Tyndall National Institute opens new research facility in Dublin
Lab headed by ICT researchers to develop next generation communications systems
From left to right: Dr Senad Bulja, Dr Holger Claussen and Dr Lester Ho who will head up Tyndall National Institute’s first research facility outside of Cork. Photograph: Maxwells
Tyndall National Institute (TNI) has opened its first research facility outside of Cork in Dublin. It will develop next generation information and communications technology, in areas such as “internet of things”; artificial intelligence, 6G networks and systems capable of processing vast amounts of data with “low latency” – ie minimal delay in transmission.
The lab, which has been set up remotely for now because of Covid restrictions, will host a wireless communications team focussing on “future deep technologies” and delivering innovations enabling ultra-flexible, ultra-fast, and ultra-reliable networks, according to TNI chief executive Prof William Scanlon.
This will involve “helping industry partners to innovate and create high value start-ups with global impact”, he added.
A total of 50 new research jobs will be created in the lab by 2025. TNI employs 600 researchers at its base in UCC. The expansion is part of its plan to double the size and impact of the national ICT research institute.
The Wireless Communications Research Laboratory will be headed by Dr Holger Claussen, who previously led the wireless communications department at the renowned Nokia Bell Labs located in Ireland and the US. It created the foundations for many of Nokia’s next generation products and pioneered “small cell networks” – now a €6 billion a year market. He will be joined by former Nokia colleagues Dr Senad Bulja, and Dr Lester Ho.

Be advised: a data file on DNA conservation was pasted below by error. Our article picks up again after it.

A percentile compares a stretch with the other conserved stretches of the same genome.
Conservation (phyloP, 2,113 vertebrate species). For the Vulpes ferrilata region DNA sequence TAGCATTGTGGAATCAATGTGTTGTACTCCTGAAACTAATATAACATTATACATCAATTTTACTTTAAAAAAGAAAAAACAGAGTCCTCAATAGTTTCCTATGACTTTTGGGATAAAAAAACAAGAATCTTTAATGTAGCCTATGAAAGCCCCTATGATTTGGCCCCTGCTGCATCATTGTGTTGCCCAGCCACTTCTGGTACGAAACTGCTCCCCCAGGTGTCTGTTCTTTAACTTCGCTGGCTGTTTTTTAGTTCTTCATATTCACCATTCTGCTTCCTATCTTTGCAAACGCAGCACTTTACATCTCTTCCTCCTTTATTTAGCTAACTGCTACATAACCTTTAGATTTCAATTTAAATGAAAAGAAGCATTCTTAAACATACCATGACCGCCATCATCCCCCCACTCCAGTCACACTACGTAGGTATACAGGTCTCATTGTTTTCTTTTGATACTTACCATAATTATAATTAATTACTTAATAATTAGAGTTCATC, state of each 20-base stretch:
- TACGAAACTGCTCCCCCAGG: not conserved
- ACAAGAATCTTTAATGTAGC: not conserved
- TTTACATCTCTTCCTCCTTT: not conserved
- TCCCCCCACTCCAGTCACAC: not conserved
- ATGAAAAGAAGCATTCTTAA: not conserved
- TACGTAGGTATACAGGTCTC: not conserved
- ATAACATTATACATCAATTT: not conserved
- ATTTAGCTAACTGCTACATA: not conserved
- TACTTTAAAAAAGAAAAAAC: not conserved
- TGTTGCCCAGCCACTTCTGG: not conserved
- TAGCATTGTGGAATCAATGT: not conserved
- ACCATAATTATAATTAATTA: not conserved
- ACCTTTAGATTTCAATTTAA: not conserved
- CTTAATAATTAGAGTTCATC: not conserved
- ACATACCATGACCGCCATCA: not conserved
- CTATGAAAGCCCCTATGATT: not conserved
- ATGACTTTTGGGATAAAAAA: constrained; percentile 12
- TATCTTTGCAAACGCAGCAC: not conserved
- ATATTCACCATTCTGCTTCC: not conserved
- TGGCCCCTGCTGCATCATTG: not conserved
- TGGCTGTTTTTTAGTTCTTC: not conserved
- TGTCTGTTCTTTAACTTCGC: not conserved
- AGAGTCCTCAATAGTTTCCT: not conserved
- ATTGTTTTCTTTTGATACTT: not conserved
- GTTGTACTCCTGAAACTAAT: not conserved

The lab will help to increase collaboration between universities and corporate partners in wireless; AI, robotics and quantum computing systems, Prof Scanlon said.
Over the past decade, demand for capacity has increased exponentially by more than 100-fold, driven by human demand to connect, access the internet everywhere, and ubiquitous video streaming which accounts for 75 per cent of traffic.
“While this trend will continue, future demand will be mainly driven by machines and real-time applications with significantly different requirements. Future networks will provide instant access to all information and near-infinite computing resources and reliable low latency communication will become even more important than capacity,” he added.
The team will initially be based at CONNECT – the Science Foundation Ireland Research Centre for Future Networks and Communications in TCD which includes leading telecommunications researchers from Irish higher education institutes.
“Wireless networks will bridge in real-time between the emerging digital, physical and biological worlds,” Prof Scanlon predicted. “This will allow us to predict the future, substantially augment human capability, and create time by automating even more aspects of modern life.”
As a result, wireless communications would be at the heart of Ireland’s future economy, “essential for many industries including IT, manufacturing, healthcare, agriculture, transport, maritime, energy and carbon mitigation”, he pointed out.
“Dr Claussen and his team will be instrumental in developing ground-breaking wireless technologies and will allow Ireland to take the lead in solving the fundamental problems in wireless communications across many domains such as industry 4.0 machine-communications, virtual and augmented reality and mobile broadband.”
Dr Claussen said: “My team and I are excited to continue with our innovative work in shaping the future of wireless networks to enable exponential growth in mobile data traffic and reliable low latency communications on behalf of Tyndall and Ireland.”
CONNECT director Prof Dan Kilper said the team’s expertise in wireless communications “is an ideal complement to our own ground-breaking work in this field”.